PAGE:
A recent research proposes that the drug used to treat wet age-related macular degeneration (wet AMD) could also aid in improvement of vision in some people. //
Wet AMD is the biggest cause of loss of vision in the UK. Sight can be regained to some extent in people with a specific type of retina degeneration by giving injections of the drug Lucentis.
The study was published in the New England Journal of Medicine.
The research involved 716 patients who were given eye chart tests before and after receiving the drug or a placebo.
It was found that sight loss was slowed down in 9 out of 10 patients and improvement in vision in about 1/3rd of those who received the drug. However, slowing down of sight loss was observed in only 5 out of 10 patients who received a placebo.
After 2 years of treatment, 9 out of 10 of those given the drug lost less than 15 of the letters on the chart when compared to 5 out 10 in case of those receiving a placebo.
Improvement in vision was observed in 26% of those receiving 0.3mg of the drug and 33% of those receiving 0.5mg compared to 4% on the placebo.
This revealed that they could read an additional three lines or 15 or more letters on an eye chart after a course of treatment.
Lucentis (ranibizumab), is used to treat wet AMD. It has been approved for use in the U.S. but yet to be approved in Europe. The National Institute for Health and Clinical Excellence (NICE) should evaluate this drug.
Ranibizumab belongs to the class known as anti-angiogenics. It prevents the formation of abnormal, new blood vessels in the eye, and dries up previously leaking vessels.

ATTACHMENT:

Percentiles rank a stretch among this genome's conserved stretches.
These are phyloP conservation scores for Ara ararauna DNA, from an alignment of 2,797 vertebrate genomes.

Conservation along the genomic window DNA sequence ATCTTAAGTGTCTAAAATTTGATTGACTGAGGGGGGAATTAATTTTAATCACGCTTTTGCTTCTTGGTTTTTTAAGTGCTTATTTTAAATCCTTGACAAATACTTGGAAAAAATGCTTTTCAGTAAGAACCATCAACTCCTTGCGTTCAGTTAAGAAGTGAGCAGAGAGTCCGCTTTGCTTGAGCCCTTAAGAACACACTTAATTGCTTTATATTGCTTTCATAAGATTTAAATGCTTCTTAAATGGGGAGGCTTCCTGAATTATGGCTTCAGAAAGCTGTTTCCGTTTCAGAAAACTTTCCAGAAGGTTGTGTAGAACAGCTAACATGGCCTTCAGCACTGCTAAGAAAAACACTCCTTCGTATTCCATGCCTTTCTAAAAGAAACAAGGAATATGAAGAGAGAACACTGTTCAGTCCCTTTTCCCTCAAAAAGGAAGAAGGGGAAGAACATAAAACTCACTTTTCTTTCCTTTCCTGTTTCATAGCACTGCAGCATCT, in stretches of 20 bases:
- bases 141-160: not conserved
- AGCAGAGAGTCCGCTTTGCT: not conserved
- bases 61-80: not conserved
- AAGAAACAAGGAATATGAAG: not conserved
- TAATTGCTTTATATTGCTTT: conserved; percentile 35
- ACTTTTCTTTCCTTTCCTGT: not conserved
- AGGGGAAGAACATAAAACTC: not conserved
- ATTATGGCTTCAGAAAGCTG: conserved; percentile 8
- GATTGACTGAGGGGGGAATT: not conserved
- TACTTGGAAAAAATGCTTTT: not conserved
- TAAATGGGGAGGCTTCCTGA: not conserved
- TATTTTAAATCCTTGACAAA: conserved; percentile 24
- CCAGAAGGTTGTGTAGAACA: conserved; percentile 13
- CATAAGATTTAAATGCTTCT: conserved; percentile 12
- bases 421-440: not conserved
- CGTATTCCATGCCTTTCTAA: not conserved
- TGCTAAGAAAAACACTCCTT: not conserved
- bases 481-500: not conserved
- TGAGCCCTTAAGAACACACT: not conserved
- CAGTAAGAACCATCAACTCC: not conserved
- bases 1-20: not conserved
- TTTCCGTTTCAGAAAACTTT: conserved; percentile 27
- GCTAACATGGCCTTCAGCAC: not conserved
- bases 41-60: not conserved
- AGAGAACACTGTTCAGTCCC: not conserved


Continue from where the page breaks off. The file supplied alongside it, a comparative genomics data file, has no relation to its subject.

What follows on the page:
Steve Winyard, of the Royal National Institute for the Blind (RNIB), said, "The results were very exciting".
He added: "Thousands of people a year in the UK get wet AMD and it rapidly leads to sight loss. This drug is particularly exciting because it can treat all types of AMD. Although this is not a cure, ranibizumab is great news
for individual patients as it offers them the chance of having their vision restored."
A major cause of blindness in UK is the wet AMD. Thousands of new cases are reported every year. In UK, nearly 5,00,000 people are affected by wet and dry forms of AMD with 20,000 of them accounting for the wet form.
The wet form is responsible for 90% of the cases of blindness due to this disorder. In this condition, new blood vessels are formed behind the retina causing bleeding and scarring.
Increasing age, smoking and genetic factors are considered to increase the risk of AMD.
Winfried Amoaku, a consultant ophthalmologist and member of the Royal College of Ophthalmologists' scientific committee, said: "This study on Lucentis is the first to show vision improvement in patients with wet AMD.
"Previous studies have demonstrated that other treatments can help maintain vision. However, there is no data directly comparing Lucentis to other similar treatments. Another drug, Macugen, and photodynamic therapy can halt the advance of AMD. And there is preliminary evidence that Avastin, a drug used to treat cancer, may also potentially restore vision in a way similar to Lucentis."
The Macular Disease Society said, "It is vital Lucentis is granted a Europe-wide licence and treatment is funded by the NHS as soon as possible. It is a treatment that is effective within the first few weeks of onset of Wet AMD. If funding by primary care trusts is delayed until Nice complete their review then thousands of people could lose their sight irreversibly."
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